As for the dedicatee, she was Countess Delfina Komar-Potocka, some three years his senior, a former student of his who subsequently became his friend, for whom he also wrote (and dedicated) the Waltz in D-flat Major (traditionally, No. 6, but in reality No. 16), Op 64, No.1, better known as the “Minute” Waltz. Although noted for her looks, intellect and artistry, she was unhappily married to a Count (hence becoming a Countess) whom she eventually divorced. She was in touch with Chopin to just two days before his death. Yet it was another woman, Constantia Gladkowska, a young singer, who inspired the second (slow) movement, Larghetto. She was one of his true unconsummated loves.

The very Polish rondo third movement, Allegro vivace, is filled with animated mazurka rhythms and is a virtuosic tour de force for the pianist. But the orchestra is not entirely devoid of interest: at one point, the violins are instructed to play with the wood of their bows (col legno). But all in all, this concerto truly is a showcase for the pianist from start to finish.


Felix Mendelssohn (2/3/1809-11/4/1847): Concerto No. 1 in G Minor for Piano, Op. 25

(1830-1831) — Second and third movements
World Premiere: 10/17/1831, Munich, composer, soloist (all-Mendelssohn program)

Mendelssohn “wrote” this concerto in his head while in the Italian portion of his journey (1830) but didn’t actually set it down on paper until he reached Munich, where he wrote it in three days (1831), and where it received its World Premiere later that fall. Those three days in Munich were very busy for the young Mendelssohn: he wrote the work around a schedule that otherwise was consumed by “making sheep’s eyes,” as he phrased it (in a letter to his sister Fanny), at a baron’s daughter, Delphine von Schauroth, whom the composer said everyone “adored … Ministers and counts trot around her like domestic animals in the hen yard.” With this inspiration, it was nonetheless amazing he found any time to write it. His Concerto in A Minor for Piano and Strings (1822) and both Concertos for Two Pianos and Orchestra (1823, 1924) all precede this concerto, while his Piano Concerto No. 2 in D Minor, Op. 40, and one in C minor (incomplete) follow it.

The Andante movement, which normally links from the first movement (not played here), has the usual A-B-A’ form. Afterwards, a stately fanfare marked Presto, first without piano, then with it, directly links to the third movement, Molto allegro e vivace, an animated rondo that exudes a highly improvisatory feeling (the composer was a noted master improviser). The lyrical secondary theme from the first movement makes a return appearance just before the concerto comes to a rousing conclusion.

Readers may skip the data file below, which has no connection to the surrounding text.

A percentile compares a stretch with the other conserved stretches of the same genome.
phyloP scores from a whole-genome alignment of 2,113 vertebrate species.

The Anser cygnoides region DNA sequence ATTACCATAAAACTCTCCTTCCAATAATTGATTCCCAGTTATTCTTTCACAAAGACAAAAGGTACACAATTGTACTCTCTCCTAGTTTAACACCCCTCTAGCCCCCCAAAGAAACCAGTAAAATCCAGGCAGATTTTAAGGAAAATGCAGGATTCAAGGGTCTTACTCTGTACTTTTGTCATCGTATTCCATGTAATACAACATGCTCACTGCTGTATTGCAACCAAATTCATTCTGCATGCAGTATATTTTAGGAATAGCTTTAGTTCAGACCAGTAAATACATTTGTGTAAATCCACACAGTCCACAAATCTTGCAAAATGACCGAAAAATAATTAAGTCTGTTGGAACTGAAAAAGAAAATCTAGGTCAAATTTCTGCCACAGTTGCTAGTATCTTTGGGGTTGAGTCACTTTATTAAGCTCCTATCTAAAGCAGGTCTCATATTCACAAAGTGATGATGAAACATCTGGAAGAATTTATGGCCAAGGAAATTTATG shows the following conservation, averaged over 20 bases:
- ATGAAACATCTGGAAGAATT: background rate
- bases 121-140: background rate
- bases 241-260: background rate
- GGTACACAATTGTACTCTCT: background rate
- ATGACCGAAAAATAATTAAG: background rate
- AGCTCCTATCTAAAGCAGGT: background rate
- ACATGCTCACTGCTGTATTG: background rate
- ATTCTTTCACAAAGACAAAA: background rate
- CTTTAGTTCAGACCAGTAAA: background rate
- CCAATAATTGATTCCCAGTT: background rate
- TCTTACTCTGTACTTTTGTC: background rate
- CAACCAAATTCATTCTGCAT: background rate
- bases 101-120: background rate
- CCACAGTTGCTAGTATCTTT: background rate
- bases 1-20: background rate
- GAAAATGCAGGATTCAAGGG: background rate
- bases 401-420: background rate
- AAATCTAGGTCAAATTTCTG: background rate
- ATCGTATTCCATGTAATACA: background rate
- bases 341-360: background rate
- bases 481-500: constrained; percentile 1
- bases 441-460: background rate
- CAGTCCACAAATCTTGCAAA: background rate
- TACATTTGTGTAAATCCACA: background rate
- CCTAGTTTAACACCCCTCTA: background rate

Camille Saint-Saëns (10/9/1835-12/16/1921): Concerto No. 1 in A Minor for Cello, Op. 33 (1872)

World Premiere: 1/19/1873, Paris, Auguste de Tolbecque, cello soloist and dedicatee

The first of two Saint-Saens cello concertos was written especially for Auguste de Tolbecque, a Belgian cellist who also played viola da gamba and built historical instruments in order to play older music more authentically. The premiere took place on a Paris Conservatoire concert, being that Tolbecque and his family were long affiliated with the Societé des Concerts du Conservatoire—whose Paris Conservatoire Orchestra, incidentally, would eventually (1967) be succeeded by the present-day Orchestre de Paris. Composers no less than the likes of Shostakovich (who wrote two cello concertos himself) and Rachmaninov regarded this concerto as the greatest ever written for the cello. But Saint-Saëns was so discouraged by the difficulties he encountered while writing it that he vowed he would never write another cello concerto—a vow he kept for thirty years, before finally relenting and writing a second concerto (in D minor), Op. 119, which remains eclipsed to this day by his No. 1.

Unlike a typical concerto, No. 1 is in a single movement, although broken up into three parts: Allegro non troppo, which begins with a single chord from the orchestra, followed by the soloist: a most unusual way to begin a concerto, which usually starts with an orchestral introduction before the soloist enters; Allegretto con moto, a minuet with muted strings and a cadenza for the cellist; and Tempo primo, a recapitulation of the opening section, but with a new theme introduced by the cello near the very end. Throughout, Saint-Saens uses the cello as a declamatory instrument as well as a musical one—and always as the center of attention.


Program Notes were prepared by Michael Rydzynski